By happenstance, I was staying in the Chong Wen Men district on this trip instead of in my usual haunts in the northern part of the city – and that put me almost exactly in the middle of the author’s audio walking tour for the book. And so of course I did the whole tour, including a visit to Armour Factory Alley (now Kuijiachang Hutong), the place where she and her father lived, a few houses down from where Edgar Snow was writing Red Star Over China; Chuanpan Hutong, which the author describes as “the baddest and most depraved street in old Peking,” the heart of the ‘Badlands’ area where one could find low-life bars, gambling dens, nightclubs, brothels, and much else…. and where she was very likely murdered; and the Legation Quarter, which still has European-styled buildings and parks, and housed the French, American and British diplomatic corps. The British legation was the site where foreigners gathered for a last stand in 1900 during the Boxer Rebellion — and it now houses China’s Ministry of Public Security.

Fox Tower

My hotel was only a few hundred meters from Fox Tower (now called Dongbianmen), which played a key role in the book since that was the site where her body was found. I went back the next day to climb the tower, and visit the Ming Dynasty City Wall Relics Park along the southern section of the old city wall. The tower was home to some powerful (and dangerous) animalistic spirits in the city’s legends, and many residents were not surprised about the role it played in the grisly tale. Although only remnants of the wall remain, one can still look down from the tower and begin to grasp the sheer scale and impact it must have had on the city’s life.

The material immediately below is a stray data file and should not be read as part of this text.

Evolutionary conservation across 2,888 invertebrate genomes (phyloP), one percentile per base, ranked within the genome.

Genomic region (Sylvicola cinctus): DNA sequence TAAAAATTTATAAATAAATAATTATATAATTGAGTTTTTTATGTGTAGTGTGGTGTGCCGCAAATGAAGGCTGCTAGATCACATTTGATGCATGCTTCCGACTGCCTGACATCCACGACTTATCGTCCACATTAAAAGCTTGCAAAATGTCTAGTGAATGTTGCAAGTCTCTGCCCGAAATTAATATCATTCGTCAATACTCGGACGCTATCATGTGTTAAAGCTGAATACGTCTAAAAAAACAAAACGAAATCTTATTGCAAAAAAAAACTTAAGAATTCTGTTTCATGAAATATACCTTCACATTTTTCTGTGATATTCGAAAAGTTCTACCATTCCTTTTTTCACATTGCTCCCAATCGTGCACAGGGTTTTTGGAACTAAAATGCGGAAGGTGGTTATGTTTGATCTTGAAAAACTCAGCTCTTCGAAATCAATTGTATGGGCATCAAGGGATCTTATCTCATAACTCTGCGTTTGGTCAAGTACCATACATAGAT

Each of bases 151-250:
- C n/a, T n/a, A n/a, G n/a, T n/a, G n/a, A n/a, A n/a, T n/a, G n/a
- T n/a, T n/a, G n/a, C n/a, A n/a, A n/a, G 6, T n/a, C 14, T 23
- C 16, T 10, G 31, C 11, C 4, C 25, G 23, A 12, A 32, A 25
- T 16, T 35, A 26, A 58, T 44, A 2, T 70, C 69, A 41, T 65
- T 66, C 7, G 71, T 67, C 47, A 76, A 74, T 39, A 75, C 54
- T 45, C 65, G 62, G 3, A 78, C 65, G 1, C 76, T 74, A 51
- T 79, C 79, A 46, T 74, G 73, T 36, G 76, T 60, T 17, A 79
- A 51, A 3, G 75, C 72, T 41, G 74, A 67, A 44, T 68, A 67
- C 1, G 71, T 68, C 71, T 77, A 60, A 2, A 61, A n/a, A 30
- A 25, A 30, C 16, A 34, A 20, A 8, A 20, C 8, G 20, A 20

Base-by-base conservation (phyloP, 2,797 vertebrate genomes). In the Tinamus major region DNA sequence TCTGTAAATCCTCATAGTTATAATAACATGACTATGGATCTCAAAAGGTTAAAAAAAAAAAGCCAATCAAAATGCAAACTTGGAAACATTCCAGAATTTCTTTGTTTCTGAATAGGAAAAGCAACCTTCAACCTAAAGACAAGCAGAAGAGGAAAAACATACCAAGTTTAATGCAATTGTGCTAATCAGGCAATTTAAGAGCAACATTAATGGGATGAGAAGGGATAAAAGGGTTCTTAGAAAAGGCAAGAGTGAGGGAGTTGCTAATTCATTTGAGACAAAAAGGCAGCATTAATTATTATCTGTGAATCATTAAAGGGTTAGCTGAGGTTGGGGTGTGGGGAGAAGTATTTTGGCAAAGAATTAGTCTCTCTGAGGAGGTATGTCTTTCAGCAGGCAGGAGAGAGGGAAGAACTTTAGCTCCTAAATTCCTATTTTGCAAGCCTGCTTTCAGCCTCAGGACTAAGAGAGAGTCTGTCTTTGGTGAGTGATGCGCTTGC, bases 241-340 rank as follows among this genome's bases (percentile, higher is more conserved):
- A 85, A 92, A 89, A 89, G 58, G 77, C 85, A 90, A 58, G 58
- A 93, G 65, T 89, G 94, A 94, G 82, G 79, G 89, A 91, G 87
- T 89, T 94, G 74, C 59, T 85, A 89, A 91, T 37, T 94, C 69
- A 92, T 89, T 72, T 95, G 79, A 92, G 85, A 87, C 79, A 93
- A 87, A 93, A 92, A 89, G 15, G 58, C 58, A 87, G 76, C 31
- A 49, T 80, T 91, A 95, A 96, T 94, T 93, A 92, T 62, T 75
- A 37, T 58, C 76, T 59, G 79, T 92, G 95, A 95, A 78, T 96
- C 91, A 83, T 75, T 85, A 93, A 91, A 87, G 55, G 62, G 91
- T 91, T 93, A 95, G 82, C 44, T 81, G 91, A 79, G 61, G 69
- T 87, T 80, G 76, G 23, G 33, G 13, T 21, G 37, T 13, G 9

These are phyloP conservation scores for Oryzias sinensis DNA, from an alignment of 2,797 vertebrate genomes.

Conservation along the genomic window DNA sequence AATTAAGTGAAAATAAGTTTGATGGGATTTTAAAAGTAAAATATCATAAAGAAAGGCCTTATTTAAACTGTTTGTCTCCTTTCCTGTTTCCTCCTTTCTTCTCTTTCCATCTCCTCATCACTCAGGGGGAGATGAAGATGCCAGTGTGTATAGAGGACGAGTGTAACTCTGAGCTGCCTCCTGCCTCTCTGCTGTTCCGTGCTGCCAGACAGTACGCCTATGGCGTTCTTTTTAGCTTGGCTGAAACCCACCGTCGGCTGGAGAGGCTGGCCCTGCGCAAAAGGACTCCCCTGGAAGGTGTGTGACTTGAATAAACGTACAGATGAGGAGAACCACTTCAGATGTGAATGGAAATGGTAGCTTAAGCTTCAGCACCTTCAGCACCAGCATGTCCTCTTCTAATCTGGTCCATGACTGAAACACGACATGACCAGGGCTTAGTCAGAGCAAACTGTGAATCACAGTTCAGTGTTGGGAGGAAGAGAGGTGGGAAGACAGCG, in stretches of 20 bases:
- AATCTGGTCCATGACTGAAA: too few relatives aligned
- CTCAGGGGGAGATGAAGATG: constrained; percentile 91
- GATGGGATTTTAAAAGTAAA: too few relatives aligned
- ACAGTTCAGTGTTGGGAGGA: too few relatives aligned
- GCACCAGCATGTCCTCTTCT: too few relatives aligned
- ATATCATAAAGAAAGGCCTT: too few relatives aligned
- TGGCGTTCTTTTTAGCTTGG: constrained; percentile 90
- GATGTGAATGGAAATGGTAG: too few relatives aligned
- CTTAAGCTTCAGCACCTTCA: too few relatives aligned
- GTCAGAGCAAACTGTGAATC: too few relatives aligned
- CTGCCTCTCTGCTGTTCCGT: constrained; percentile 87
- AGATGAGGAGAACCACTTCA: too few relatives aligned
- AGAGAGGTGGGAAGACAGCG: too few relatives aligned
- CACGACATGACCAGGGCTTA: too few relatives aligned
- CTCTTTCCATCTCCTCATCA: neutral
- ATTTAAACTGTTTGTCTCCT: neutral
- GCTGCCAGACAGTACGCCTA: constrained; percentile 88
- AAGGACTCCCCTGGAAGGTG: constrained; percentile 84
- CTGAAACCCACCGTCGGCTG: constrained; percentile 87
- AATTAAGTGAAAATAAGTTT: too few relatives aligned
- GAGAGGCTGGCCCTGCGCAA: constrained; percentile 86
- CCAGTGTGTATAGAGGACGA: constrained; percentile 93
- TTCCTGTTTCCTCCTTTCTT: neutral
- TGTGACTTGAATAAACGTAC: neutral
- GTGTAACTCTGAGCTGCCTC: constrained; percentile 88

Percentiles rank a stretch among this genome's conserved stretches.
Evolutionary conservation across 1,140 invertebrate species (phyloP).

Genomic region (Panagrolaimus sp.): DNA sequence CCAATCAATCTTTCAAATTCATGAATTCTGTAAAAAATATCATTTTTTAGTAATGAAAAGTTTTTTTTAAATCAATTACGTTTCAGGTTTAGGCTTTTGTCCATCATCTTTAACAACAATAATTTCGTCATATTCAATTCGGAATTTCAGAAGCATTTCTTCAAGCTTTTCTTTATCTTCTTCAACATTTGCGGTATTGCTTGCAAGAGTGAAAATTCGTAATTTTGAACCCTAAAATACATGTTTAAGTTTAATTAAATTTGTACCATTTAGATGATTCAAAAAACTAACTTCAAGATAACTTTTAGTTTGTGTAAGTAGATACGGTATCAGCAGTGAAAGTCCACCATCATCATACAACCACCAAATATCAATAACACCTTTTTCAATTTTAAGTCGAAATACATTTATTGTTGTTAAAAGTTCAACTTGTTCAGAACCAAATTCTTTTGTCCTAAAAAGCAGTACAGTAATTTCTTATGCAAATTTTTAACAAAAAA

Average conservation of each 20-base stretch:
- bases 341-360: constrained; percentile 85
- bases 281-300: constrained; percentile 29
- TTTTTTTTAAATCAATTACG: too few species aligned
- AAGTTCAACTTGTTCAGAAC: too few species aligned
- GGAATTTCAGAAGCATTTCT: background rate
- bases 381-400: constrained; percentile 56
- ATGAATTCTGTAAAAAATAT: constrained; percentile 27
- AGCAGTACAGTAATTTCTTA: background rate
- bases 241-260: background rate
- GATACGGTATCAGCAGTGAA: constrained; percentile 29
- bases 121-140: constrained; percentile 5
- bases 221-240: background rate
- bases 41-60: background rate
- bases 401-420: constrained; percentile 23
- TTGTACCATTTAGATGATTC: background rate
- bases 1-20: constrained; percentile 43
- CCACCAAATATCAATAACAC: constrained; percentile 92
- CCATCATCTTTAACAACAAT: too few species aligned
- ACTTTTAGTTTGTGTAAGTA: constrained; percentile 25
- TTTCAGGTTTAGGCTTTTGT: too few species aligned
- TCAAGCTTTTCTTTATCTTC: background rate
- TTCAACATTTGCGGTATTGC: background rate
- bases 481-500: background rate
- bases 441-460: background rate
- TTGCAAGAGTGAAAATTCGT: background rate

The New Holy Wars

Monday, May 20th, 2013

In the paper I wrote for Energy Intelligence last summer, I cited just one economist – Robert H. Nelson, who published “The Economics Profession and the Making of Public Policy” in the J. of Economic Literature more than a quarter-century ago…. & I’ve been following his work ever since. About a decade ago, I read his book Economics as Religion, a great read which posits that while economists think of themselves as scientists, they might more accurately be viewed as priests proselytizing a secular religion – the well-known ‘gospel of efficiency.’ By assuming away important factors – e.g., the ‘pecuniary externalities’ of market transformations, or the ‘non-use’ values of environmental amenities – they’ve played a key role in legitimizing that “most vital religion of the modern age”: economic progress.

On this trip I was reading Nelson’s latest book, The New Holy Wars: Economic Religion vs. Environmental Religion in Contemporary America. The book is every bit as iconoclastic as the last one, with the target this time being environmentalists – who would no doubt be surprised to find themselves being likened to Creationists. By ignoring Darwin on several fronts (i.e., trying to re-create pristine landscapes that didn’t exist, lamenting the “great Darwinian triumph of our own species,”etc.), and utilizing Biblical imagery and threats, Nelson suggests that environmentalism has “reasserted the powerful U.S. Puritan heritage,” but in a secular form “free of the historical baggage of institutional Christianity.”

His work is both erudite and provocative, and he’s tackling the core intersection of economics and environmentalism – and so I’ll definitely continue to track his on-going efforts!